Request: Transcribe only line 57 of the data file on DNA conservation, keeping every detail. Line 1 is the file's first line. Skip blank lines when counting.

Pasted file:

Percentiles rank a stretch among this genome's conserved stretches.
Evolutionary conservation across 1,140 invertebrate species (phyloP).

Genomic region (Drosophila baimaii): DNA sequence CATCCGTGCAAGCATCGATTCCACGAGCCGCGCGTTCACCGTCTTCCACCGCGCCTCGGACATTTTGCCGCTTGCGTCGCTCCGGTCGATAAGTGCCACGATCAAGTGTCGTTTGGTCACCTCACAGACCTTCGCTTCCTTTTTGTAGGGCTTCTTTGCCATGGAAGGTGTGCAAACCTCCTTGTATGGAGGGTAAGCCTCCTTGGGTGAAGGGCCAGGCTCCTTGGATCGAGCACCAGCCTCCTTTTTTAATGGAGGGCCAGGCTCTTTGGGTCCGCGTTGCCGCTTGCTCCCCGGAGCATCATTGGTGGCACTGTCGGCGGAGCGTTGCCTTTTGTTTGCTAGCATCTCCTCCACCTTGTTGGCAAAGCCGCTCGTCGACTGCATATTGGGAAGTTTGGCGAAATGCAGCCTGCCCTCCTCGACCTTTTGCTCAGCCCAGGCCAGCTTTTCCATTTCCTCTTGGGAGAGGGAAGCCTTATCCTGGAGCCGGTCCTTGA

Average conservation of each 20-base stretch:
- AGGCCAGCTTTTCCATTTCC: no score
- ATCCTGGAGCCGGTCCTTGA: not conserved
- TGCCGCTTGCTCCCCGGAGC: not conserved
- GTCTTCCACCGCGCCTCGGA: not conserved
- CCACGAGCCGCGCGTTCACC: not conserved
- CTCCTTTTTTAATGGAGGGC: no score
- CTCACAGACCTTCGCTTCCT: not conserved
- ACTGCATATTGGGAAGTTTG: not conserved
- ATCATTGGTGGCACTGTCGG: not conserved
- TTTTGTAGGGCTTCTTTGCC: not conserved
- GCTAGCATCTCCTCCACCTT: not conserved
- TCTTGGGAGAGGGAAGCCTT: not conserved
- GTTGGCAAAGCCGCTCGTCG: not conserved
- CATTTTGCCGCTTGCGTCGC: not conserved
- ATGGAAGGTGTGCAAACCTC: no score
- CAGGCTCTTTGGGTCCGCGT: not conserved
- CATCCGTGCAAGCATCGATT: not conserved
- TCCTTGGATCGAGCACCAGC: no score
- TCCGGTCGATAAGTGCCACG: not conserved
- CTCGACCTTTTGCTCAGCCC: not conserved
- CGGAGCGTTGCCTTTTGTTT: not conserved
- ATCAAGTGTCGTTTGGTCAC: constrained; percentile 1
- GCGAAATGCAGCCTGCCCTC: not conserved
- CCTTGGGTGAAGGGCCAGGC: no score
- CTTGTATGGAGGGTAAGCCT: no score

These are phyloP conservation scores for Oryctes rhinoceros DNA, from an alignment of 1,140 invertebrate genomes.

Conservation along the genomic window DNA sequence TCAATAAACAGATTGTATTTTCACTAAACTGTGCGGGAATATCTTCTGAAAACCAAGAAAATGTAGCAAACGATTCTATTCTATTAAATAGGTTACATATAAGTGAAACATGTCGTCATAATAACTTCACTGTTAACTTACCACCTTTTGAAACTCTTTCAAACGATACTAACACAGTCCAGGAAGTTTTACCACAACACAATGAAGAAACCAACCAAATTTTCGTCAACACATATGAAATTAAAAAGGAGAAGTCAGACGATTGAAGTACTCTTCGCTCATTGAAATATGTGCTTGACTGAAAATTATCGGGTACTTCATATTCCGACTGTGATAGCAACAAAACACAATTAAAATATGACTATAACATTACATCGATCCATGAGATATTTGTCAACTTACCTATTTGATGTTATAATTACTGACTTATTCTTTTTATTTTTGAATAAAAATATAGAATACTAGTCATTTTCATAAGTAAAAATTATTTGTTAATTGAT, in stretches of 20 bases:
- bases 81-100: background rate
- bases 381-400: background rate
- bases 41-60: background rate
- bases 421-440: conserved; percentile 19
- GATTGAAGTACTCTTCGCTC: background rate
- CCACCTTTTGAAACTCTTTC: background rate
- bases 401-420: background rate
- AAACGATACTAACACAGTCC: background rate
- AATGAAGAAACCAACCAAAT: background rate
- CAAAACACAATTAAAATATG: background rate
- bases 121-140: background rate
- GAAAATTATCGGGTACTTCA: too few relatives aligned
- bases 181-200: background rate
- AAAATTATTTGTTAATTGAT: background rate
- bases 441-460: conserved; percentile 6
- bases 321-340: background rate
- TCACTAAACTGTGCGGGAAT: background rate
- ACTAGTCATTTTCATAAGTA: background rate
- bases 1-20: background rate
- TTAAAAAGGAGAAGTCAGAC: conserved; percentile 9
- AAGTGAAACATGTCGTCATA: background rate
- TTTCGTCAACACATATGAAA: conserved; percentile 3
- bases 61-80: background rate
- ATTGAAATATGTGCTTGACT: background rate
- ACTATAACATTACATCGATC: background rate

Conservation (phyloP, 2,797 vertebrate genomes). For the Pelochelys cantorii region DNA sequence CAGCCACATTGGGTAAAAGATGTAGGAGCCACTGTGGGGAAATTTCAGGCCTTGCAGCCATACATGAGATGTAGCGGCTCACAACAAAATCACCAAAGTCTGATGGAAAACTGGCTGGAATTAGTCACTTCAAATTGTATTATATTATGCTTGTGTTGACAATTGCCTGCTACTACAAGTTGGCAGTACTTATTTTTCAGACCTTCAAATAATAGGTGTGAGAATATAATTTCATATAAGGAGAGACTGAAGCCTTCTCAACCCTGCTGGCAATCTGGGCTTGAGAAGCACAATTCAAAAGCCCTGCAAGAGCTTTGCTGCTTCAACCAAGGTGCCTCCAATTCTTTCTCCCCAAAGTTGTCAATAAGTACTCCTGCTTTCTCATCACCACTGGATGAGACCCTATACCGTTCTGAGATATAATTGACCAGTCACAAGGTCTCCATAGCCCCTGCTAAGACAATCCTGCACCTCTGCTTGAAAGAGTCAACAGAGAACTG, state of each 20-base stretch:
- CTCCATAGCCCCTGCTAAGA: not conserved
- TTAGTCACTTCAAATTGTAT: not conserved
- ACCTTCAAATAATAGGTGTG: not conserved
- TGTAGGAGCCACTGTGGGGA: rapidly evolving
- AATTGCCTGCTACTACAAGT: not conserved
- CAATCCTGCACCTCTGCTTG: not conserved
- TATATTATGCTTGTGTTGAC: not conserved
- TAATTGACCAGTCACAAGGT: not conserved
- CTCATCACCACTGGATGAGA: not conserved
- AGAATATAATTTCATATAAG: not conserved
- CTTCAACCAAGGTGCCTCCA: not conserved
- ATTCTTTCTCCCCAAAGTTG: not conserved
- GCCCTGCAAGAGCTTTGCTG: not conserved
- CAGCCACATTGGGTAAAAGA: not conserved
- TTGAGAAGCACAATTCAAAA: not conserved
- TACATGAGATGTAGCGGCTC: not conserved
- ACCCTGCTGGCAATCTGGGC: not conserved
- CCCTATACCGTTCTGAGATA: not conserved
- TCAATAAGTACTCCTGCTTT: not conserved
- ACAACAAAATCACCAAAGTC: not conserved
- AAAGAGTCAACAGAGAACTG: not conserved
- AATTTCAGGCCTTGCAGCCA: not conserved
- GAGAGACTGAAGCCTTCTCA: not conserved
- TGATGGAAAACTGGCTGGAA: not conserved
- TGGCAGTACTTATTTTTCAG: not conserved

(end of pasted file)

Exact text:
Conservation (phyloP, 2,797 vertebrate genomes). For the Pelochelys cantorii region DNA sequence CAGCCACATTGGGTAAAAGATGTAGGAGCCACTGTGGGGAAATTTCAGGCCTTGCAGCCATACATGAGATGTAGCGGCTCACAACAAAATCACCAAAGTCTGATGGAAAACTGGCTGGAATTAGTCACTTCAAATTGTATTATATTATGCTTGTGTTGACAATTGCCTGCTACTACAAGTTGGCAGTACTTATTTTTCAGACCTTCAAATAATAGGTGTGAGAATATAATTTCATATAAGGAGAGACTGAAGCCTTCTCAACCCTGCTGGCAATCTGGGCTTGAGAAGCACAATTCAAAAGCCCTGCAAGAGCTTTGCTGCTTCAACCAAGGTGCCTCCAATTCTTTCTCCCCAAAGTTGTCAATAAGTACTCCTGCTTTCTCATCACCACTGGATGAGACCCTATACCGTTCTGAGATATAATTGACCAGTCACAAGGTCTCCATAGCCCCTGCTAAGACAATCCTGCACCTCTGCTTGAAAGAGTCAACAGAGAACTG, state of each 20-base stretch: